Use ModSecurity to block the IP address of spammers

 

The other day I made a post about how you can create custom Mod_Security rules to block the IP addresses of scrapers and script kiddys. If you aren’t familiar with the basics of Mod Security, how to create your own custom ModSecurity rules, or how to integrate Mod Security with CSF to block IP’s, please take a minute to read through that post. If you are familiar with all of those things, read on to see how you can integrate Drupal modules like Spamicide with ModSecurity to capture and block the IP addresses of spammers trying to defile your website.

Use Drupal Modules to pass an IP address to ModSecurity

Secured with ModSecurityOne of my favorite Drupal modules for fighting spam is Spamicide. Spamicide adds hidden fields to your signup and comment forms that only spambots can “see”. When a spambot sees these fields and clicks or fills them out, the Spamicide module blocks the action. This is great for preventing an automated spammer from creating a fake account or posting spammy comments, but Spamicide does nothing to keep the bots from hammering at your site all day long.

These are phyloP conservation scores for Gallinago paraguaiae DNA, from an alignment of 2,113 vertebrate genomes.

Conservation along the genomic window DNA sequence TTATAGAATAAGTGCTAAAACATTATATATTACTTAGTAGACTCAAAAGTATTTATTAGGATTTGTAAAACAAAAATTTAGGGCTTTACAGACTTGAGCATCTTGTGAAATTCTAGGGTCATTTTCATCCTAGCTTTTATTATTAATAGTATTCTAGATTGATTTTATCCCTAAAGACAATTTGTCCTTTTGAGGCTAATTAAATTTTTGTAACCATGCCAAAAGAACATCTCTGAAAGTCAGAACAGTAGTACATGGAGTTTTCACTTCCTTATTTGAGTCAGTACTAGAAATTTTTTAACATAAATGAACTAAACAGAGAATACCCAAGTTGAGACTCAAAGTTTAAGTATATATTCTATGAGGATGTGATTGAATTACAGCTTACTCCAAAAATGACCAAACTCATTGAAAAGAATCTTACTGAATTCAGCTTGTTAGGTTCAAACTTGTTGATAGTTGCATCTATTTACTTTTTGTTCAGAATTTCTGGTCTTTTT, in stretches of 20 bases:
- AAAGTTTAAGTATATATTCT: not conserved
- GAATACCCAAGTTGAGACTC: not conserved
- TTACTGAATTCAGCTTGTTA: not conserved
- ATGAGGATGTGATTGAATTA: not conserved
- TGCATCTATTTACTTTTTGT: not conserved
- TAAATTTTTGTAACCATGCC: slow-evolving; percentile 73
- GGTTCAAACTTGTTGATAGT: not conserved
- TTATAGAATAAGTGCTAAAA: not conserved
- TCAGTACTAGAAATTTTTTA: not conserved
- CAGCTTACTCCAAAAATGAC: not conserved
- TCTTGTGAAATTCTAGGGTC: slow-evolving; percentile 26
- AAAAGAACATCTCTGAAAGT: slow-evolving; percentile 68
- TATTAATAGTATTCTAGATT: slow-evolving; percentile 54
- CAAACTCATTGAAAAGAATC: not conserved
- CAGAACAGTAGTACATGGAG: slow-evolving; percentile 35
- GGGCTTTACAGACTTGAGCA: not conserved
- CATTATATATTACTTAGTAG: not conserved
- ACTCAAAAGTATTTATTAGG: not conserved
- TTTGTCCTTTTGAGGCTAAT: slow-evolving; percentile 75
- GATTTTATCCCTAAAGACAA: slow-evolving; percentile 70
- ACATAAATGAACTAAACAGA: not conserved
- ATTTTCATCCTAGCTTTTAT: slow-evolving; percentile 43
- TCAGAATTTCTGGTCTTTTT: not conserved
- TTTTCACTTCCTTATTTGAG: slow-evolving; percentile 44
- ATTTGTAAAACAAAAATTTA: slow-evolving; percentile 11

Block those dirty spammers!

Using ModSecurity you can create a custom rule to grab the IP addresses that the Spamicide module blocks, then use CSF to block those IP addresses. Here’s how:

Setup your Spamicide module as needed and make note of the form field names. You can use the default names or enter your own. Each of these form field names is going to be an argument that you use in your custom Mod Security rules so you will need to create separate rules for each form field name.

Spamicide configuration page
The Spamicide module configuration page

Creating a custom ModSecurity rule for each of your form field names:

SecRule ARGS:click_here "!^$"\
"id:'9978999', severity:'3',msg:'Spamicide box checked'"

Line one of this Mod Security rule uses the ARGS: variable to look for your Spamicide field name, in this case “click_here“. The !^$ part is a Regex expression that basically says “if this is not empty”.
Line two is the ModSecurity ID that you assign (optional), severity level (optional) and the message that will appear in the logs when this rule is triggered.
The result: Any time ModSecurity sees a field name “click_here” that is not empty (i.e.; it’s been clicked) the rule will be triggered. ¬†Remember, you will need to create a custom ModSecurity rule for each form field name that you enabled in your Spamicide module settings.

You can then configure CSF as discussed in the post that I linked at the beginning of this article to block the IP address any time that IP address triggers a Mod Security rule more than your preset number of times. And, goodbye spambot!

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